The EST announces two keynote speakers for its 2013 Germersheim Congress
The European Society for Translation Studies is pleased to announce that Brigitta Busch of the University of Vienna and Brian James Baer of Kent State University have accepted to be keynote speakers at the Seventh EST Congress in Germersheim, Germany, in August 2013.
Brigitta Busch lectures on Applied Linguistics at the University of Vienna. In 2012 she was awarded the Berta Karlik Chair for Women Scientists. Her first career was in agriculture; her second has been dedicated to issues of multilingualism, first in Carinthia and Southeastern Europe, where she worked for the Council of Europe, and later in South Africa. International recognition has ben gained by her language-biographical approach and a creative visual method for the representation and analysis of linguistic repertoires. She is currently doing research on the relationships between migration, multilingualism and traumatic experience. Her academic monographs include Der virtuelle Dorfplatz. Minderheitenmedien, Globalisierung und kulturelle Identität (The Virtual Village Square. Minorities, Globalization and Cultural Identity, 1999); Sprachen im Disput. Medien und Öffentlichkeit in multilingualen Gesellschaften (Languages in Dispute. Media and Public Space in Multilingual Societies, 2004); Von Menschen, Orten und Sprachen. Multilingual leben in Österreich (Of People, Place and Languages. Living Multilingually in Austria), with Thomas Busch (2012); and her inaugural lecture as Berta Karlik Chair Das sprachliche Repertoire oder Niemand ist einsprachig (The Linguistic Repertoire, or No One is Monolingual (2012). She co-edited, with Neville Alexander, Literacy and linguistic diversity in a global perspective. An intercultural exchange with African countries (2007). Her first novel Winterweizen was published in 2011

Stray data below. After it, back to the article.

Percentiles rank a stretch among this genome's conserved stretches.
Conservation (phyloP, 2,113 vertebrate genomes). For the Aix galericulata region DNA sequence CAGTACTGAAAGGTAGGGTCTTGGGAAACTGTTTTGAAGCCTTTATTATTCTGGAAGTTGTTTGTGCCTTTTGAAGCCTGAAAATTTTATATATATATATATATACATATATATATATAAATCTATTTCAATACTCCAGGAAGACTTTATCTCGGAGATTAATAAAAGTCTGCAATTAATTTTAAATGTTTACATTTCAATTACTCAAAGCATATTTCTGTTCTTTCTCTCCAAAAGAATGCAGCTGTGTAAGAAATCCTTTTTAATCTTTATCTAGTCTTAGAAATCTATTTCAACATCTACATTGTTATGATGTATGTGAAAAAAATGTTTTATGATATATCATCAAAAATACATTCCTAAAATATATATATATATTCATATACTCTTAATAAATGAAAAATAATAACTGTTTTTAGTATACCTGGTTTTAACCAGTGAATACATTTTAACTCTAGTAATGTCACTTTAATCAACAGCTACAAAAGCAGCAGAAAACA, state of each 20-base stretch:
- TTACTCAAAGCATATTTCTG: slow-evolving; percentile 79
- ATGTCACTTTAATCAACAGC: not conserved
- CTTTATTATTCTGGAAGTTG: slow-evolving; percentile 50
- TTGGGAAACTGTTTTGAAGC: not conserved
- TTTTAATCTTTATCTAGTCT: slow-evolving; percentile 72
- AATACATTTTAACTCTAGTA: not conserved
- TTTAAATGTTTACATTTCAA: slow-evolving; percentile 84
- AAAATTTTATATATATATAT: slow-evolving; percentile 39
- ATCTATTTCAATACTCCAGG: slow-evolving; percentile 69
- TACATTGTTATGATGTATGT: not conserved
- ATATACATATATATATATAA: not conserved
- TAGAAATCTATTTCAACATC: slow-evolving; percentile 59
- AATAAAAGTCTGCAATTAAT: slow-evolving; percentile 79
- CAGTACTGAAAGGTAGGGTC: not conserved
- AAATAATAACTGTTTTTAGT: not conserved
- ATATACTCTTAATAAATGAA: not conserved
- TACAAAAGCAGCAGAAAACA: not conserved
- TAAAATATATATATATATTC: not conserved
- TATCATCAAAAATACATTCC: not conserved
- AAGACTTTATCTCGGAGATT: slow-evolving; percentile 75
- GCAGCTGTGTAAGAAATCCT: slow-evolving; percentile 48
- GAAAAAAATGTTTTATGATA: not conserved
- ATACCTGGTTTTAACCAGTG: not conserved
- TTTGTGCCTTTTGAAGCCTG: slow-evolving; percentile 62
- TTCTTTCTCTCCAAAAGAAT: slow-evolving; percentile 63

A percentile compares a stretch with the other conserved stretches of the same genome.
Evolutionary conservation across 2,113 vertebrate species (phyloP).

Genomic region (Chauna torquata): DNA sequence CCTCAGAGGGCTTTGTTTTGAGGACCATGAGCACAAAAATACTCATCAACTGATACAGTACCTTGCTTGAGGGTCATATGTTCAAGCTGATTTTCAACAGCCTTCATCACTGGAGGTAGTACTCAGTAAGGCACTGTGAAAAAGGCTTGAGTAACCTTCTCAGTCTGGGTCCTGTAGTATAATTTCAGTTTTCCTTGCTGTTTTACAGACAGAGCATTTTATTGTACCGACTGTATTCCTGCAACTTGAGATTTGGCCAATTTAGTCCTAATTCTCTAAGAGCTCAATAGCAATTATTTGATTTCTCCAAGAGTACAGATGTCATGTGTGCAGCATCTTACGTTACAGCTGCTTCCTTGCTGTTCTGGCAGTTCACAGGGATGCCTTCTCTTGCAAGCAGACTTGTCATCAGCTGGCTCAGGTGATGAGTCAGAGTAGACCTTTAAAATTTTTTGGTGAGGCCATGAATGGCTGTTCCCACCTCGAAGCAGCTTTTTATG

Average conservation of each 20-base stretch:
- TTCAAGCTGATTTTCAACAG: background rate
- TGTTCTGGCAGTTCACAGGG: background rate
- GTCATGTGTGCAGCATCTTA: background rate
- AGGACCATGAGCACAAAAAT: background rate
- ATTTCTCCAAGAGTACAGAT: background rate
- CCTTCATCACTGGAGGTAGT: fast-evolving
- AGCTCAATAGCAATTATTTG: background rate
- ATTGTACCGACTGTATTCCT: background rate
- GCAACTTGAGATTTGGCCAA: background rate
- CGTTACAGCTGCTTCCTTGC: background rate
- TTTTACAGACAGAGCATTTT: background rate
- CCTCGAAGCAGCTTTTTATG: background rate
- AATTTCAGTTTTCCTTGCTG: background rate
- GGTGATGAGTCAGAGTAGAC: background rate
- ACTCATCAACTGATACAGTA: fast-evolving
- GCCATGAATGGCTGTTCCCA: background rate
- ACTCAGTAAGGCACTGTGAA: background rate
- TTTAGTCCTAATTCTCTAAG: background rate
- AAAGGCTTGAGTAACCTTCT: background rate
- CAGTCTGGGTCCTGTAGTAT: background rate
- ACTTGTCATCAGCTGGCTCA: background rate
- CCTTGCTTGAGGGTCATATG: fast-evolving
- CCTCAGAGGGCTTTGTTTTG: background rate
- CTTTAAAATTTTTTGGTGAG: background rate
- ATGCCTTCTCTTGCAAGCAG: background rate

Many translators often wonder what to tweet about in their business Twitter accounts. Translation news and blog posts or thoughts and experiences? Check out what Emilia, an English-Greek translator, thinks.
One of the most ambitious projects so far from Google Translate is to launch a voice-enabled universal translation system that will eliminate language barriers, an article on Spiegel mentions. Tourists and travelers will be able to get along with anyone, in any country, interpretation will be a lot easier and people will be able to interact with each other without any trouble at all.
It might seem far fetched, but a team leaded by Franz Josef Och, a German computer scientist, is already working on this project, an old dream of Och in fact. So what we used to see only in sci-fi movies or read in books, might become reality in the future. For now, only in what the interaction with people from other countries and continents is concerned.
Google Translate is already providing translations back and forth between
Online Education: No Longer Lost In Translation Forbes Coursera, one of the most popular providers for MOOC (Massive Open Online Course) has recently partnered with eight countries to translate its lectures for students around the world.
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